Military planners who named it Operation Jaya Sikurui, Sri Lankas second biggest military offensive, were the most embarrassed last week.
It meant VICTORY ASSURED. Forty seven days and over 400 deaths later, with only a third of the 64 kilometre Vavuniya-Kilinochchi highway in their hands, victory is not out of reach. But how soon it would be assured remains the biggest question, for both the countrys political and defence establishment.
Just two weeks after the first counter attack on the Thandikulam-Nochchimodai defences on June 11 (SITUATION REPORT June 15), Tiger guerrillas launched another fierce attack last Tuesday (June 24). This time, it was on the eastern defences of the 55 Division, which had advanced to within a kilometre reach from Puliyankulam. The strike, in the village of Pannikanravi (north of Omanthai), isolated the advancing column of troops from the 551 Brigade for several hours.
Whilst launching this counter attack on the main axis, Tiger guerrillas also made a simultaneous strike on the supporting flank at Periyamadu, on troops of the 53 Division. It appeared to be a move to pin them down and thus prevent re-inforcements rushing to the main axis
Contrary to news reports in the past weeks, the 55 and the 53 Divisions are yet to reach Puliyankulam and link up. Interesting enough, the Tiger guerrillas travelled through the gap between the two advancing columns to carry out the second counter attack.
LTTE leader Velupillai Prabhakaran, named it Operation Do or Die - Two. Military officials said a guerrilla force of some 400 was involved in the counter attack whilst a lesser number, estimated to be around 250, took part in the strike at Periyamadu.
At Pannikanravi, the defences were manned by troops of the Vijayaba Infantry Battalion. It was past 11 p.m Tuesday when Rocket Propelled Grenades and small arms fire began to rain on the defences of the eastern flank. Company commander, Captain L. Silva, who mustered a few men and moved forward to face the onslaught was cut down by fire.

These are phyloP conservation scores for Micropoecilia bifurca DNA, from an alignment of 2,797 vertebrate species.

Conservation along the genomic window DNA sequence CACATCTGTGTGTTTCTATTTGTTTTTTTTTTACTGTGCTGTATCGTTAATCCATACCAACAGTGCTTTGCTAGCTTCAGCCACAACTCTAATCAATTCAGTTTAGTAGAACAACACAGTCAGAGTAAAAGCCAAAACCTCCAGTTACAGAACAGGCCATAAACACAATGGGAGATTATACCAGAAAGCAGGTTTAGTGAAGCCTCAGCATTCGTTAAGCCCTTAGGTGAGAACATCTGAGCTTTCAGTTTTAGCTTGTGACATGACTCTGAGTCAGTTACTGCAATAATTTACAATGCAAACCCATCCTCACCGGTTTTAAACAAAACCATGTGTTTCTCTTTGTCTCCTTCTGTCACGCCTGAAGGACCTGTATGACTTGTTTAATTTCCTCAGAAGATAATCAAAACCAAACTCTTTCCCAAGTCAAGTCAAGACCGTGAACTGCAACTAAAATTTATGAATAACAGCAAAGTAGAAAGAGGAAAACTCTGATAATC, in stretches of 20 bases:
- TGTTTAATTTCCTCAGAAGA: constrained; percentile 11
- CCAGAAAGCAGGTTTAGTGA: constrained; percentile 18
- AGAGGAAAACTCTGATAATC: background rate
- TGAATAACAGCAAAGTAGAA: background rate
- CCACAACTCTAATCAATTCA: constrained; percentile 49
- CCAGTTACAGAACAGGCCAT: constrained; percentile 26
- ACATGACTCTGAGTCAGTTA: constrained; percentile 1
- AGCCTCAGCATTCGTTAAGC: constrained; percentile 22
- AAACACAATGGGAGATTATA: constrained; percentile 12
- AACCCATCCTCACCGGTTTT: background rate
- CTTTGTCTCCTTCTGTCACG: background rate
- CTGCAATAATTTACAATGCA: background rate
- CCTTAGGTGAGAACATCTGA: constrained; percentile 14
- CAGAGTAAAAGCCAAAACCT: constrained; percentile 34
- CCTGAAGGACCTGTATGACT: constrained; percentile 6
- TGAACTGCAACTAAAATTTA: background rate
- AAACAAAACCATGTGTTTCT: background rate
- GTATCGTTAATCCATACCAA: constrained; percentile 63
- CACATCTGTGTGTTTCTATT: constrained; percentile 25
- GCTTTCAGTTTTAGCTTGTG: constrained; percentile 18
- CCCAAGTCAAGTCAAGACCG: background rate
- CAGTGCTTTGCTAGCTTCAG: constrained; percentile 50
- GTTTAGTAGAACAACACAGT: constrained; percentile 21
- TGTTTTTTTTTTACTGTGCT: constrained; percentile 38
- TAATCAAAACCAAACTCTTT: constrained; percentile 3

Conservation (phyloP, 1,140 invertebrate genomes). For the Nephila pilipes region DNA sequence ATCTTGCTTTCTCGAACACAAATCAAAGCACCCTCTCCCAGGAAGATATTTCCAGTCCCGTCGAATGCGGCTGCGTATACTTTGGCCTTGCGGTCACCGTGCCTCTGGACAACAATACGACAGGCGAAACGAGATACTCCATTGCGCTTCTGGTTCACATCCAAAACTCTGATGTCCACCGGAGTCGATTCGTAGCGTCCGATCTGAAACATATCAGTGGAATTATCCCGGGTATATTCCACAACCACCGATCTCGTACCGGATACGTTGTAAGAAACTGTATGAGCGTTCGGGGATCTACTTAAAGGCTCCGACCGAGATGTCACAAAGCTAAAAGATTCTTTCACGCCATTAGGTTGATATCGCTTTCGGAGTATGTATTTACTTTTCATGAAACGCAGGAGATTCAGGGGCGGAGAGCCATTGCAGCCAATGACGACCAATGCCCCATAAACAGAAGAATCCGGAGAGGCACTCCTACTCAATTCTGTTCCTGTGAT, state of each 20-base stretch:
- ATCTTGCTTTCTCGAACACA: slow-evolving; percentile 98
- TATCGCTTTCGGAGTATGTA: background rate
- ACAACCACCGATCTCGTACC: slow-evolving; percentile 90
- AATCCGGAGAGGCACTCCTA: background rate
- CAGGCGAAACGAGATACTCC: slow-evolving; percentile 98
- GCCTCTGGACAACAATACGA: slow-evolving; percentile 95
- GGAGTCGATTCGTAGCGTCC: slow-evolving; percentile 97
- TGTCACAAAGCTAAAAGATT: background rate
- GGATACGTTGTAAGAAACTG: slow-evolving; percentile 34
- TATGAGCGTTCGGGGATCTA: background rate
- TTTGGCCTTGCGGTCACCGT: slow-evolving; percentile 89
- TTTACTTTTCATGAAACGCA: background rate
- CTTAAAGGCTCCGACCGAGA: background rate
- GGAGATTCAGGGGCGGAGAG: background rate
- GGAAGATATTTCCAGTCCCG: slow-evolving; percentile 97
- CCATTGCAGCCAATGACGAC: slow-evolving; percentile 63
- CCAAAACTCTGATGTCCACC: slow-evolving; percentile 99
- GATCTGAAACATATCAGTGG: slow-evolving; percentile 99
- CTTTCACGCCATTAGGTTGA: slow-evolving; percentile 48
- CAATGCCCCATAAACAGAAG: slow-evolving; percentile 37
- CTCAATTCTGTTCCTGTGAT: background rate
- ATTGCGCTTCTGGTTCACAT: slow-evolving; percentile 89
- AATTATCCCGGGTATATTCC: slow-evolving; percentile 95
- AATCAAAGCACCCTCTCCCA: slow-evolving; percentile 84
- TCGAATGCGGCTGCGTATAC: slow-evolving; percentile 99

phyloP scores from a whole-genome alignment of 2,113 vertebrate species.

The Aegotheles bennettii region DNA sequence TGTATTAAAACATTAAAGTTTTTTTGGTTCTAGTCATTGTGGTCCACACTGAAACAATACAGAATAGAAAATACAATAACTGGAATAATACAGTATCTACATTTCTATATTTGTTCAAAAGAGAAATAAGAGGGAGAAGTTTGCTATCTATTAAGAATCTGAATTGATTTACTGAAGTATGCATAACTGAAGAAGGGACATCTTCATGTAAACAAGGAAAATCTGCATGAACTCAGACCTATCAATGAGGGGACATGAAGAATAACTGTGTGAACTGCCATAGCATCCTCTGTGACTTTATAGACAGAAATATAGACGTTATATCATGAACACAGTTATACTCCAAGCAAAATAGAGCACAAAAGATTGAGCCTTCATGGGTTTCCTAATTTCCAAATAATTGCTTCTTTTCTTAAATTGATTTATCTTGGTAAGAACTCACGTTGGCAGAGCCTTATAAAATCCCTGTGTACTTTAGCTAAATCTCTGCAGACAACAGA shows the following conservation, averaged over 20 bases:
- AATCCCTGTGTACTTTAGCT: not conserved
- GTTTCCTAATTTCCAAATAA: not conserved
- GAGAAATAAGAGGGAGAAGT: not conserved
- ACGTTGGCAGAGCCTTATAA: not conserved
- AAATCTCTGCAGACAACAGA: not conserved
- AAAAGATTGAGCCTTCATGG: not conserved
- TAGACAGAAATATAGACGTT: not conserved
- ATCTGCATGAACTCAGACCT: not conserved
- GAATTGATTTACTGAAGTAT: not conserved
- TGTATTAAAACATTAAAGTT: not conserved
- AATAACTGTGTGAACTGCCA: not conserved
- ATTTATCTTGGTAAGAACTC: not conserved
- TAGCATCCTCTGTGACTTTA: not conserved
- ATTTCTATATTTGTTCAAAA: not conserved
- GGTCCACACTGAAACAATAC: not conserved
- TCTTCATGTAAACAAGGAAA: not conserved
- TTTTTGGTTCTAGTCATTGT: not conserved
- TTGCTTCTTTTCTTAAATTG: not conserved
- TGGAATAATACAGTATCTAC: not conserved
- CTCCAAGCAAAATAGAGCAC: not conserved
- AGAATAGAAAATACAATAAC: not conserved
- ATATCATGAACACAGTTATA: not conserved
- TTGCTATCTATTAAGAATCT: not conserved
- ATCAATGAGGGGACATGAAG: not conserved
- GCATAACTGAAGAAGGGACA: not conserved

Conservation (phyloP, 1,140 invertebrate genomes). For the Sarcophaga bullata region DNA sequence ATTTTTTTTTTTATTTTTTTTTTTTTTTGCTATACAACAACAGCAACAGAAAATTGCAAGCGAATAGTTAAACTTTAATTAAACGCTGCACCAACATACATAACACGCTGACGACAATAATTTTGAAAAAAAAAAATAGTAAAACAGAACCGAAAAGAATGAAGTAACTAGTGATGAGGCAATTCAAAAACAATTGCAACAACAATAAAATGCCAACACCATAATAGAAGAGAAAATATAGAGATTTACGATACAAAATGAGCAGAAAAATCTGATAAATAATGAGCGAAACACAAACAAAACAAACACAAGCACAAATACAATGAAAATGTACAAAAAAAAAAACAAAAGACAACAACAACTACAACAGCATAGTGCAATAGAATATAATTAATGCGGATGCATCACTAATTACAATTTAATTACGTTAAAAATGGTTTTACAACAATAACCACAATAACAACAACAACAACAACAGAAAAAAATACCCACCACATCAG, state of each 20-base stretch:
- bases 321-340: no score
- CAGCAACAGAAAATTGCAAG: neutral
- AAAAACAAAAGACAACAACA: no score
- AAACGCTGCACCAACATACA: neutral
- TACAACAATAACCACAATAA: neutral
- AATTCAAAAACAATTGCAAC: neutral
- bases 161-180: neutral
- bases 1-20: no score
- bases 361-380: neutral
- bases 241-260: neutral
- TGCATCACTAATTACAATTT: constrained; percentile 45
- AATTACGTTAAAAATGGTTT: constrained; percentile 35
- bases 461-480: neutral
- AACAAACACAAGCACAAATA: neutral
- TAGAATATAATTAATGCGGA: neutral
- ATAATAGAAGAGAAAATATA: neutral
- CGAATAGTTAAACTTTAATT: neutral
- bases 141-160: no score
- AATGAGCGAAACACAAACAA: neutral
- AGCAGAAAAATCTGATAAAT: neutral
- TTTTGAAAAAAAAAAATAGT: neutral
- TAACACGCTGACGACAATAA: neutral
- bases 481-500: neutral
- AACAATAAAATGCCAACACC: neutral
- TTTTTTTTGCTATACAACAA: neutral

Attackers who infiltrated the defences, like during the previous counter strike, had been pre-assigned specific tasks. One group headed for the mortar battery, another towards the armoury and yet others towards a fleet of vehicles. Heavy fighting broke out as more guerrillas broke in.
Sensing that the guerrillas eyed the mortar battery, men there began dismantling the 120 mm mortar launchers. When they began hiding the mortar tubes, the Tiger cadres had arrived in the area. They seized one tube and five mortar launching plates but the rest had by then been hidden.
In effect they have captured one complete 120 mm mortar launcher unit and four launching plates. They also seized a quantity of mortar shells, arms and ammunition.
Military officials said they exploded 500 rounds of mortar shells to prevent it from falling into the hands of the enemy. They denied an LTTE claim that four 80 mm mortar launchers had also been captured but conceded that a Double Cab and two trucks were seized.
The bitter fighting continued till well past 3 a.m. Wednesday after which the Tiger cadres, who broke in from the east, made their exit through the west. This was in marked contrast to the attack on the Thandikulam-Nochchimodai defences where they broke their way through the western flank and exited through the east.
As dawn broke on Wednesday, the advancing column on the main axis was isolated. The LTTE fired artillery repeatedly to prevent troops from linking up. There was also occasional sniper fire. It was well past Wednesday afternoon when the link up occurred and the havoc caused by the second counter attack began to unravel. Throughout Thursday too the LTTE continued to fire artillery and mortars at troop positions on the outskirts of Puliyankulam.
The whereabouts of the Commanding Officer of the tenth battalion of the Vijayaba Infantry Regiment, Lt. Col. Nizam Dane, was not known for hours after fighting broke out. It turned out that he had taken cover and fought but had been hit by guerrilla fire. He was the senior- most officer to die in the ongoing operation.
Army Commander, Lt. Gen. Rohan De S. Daluwatte, flew to Anuradhapura on Thursday for an emergency meeting with Overall Operations Commander (OOC), Major General Asoka Jayawardena, to determine the future course of Operation Jayasikurui. They had a lengthy closed door discussion at the Joint Operations Headquarters (JOH) on the progress of the operation so far and decided on modifications. For obvious reasons what they are cannot be detailed out.